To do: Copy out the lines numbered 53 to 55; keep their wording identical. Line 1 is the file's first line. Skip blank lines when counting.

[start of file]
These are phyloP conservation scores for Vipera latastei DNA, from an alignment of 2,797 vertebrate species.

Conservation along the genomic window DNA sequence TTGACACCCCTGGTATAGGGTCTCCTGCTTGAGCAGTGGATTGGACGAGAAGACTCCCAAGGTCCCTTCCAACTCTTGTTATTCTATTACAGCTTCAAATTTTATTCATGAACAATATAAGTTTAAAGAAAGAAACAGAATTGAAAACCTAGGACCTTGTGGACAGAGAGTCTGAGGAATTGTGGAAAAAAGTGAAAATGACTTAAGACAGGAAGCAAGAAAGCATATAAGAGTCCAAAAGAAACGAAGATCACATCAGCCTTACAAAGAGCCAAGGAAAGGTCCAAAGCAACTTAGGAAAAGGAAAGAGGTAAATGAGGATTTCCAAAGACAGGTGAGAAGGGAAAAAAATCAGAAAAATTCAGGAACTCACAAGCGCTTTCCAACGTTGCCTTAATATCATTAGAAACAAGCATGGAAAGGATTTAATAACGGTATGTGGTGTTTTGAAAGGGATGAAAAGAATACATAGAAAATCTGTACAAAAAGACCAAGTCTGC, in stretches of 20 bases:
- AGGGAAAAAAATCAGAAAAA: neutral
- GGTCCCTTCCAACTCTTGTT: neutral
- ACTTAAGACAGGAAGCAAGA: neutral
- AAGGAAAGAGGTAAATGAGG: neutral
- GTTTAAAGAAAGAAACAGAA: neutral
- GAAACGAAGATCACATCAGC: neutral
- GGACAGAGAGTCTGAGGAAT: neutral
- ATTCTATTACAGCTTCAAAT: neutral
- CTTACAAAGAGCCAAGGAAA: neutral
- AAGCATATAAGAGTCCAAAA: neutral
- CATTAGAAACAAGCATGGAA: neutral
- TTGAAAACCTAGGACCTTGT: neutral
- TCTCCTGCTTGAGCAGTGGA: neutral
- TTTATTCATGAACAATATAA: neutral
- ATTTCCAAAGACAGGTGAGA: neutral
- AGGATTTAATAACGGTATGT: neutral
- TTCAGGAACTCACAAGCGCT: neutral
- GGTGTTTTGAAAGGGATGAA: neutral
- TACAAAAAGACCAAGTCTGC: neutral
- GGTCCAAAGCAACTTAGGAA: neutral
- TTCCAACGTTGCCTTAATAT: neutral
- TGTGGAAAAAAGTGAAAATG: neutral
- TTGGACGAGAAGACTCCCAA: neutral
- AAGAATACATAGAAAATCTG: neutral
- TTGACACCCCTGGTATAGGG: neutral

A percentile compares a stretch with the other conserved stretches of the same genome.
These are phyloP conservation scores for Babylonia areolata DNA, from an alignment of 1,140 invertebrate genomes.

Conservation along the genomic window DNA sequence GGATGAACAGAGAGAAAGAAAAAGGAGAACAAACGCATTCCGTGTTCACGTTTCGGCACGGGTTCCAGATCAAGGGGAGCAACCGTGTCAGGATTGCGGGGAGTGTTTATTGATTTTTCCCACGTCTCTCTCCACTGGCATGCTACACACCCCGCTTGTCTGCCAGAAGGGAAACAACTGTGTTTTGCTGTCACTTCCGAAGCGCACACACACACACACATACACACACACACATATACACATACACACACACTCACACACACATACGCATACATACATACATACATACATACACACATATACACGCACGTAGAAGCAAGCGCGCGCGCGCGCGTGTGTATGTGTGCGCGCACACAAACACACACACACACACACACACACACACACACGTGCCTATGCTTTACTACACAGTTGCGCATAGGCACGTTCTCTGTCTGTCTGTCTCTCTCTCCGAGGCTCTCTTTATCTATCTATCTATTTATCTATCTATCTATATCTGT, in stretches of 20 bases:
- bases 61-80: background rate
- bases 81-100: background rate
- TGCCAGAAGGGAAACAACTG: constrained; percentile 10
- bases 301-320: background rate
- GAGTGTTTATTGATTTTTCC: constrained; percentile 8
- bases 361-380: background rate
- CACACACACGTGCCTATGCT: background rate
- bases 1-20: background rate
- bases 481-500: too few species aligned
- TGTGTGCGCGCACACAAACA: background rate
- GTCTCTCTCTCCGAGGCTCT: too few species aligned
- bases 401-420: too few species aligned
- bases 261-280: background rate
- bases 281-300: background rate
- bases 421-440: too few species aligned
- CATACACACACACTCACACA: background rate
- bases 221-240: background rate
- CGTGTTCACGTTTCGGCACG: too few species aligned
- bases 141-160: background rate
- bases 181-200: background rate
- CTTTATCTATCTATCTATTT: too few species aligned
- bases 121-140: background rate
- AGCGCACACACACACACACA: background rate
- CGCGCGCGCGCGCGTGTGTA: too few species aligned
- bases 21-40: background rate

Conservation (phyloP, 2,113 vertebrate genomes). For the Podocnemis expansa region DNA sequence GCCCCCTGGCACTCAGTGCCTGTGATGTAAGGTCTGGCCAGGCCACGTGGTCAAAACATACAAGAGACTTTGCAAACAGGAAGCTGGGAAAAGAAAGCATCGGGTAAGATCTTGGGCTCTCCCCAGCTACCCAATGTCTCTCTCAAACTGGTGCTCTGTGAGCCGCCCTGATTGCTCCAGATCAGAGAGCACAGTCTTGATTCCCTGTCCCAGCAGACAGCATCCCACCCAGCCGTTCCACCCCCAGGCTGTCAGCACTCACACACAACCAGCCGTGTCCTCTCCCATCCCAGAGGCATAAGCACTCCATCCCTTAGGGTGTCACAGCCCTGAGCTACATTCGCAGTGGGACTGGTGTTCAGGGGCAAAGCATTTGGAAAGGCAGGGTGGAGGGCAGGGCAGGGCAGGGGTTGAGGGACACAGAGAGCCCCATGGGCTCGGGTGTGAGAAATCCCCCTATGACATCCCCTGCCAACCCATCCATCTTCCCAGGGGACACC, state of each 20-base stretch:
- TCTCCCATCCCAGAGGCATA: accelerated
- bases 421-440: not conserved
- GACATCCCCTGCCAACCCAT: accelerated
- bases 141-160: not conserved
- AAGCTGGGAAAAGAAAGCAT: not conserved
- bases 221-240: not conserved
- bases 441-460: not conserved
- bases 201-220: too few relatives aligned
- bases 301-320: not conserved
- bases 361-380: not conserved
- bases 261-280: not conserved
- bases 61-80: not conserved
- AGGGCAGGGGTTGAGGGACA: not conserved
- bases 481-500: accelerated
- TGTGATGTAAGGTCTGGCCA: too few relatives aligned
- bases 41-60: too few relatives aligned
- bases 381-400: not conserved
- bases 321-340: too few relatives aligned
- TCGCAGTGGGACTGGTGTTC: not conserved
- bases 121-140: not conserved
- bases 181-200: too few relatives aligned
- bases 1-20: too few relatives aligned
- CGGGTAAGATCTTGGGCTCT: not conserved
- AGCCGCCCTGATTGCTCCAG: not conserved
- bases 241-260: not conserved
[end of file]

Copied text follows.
- AGCGCACACACACACACACA: background rate
- CGCGCGCGCGCGCGTGTGTA: too few species aligned
- bases 21-40: background rate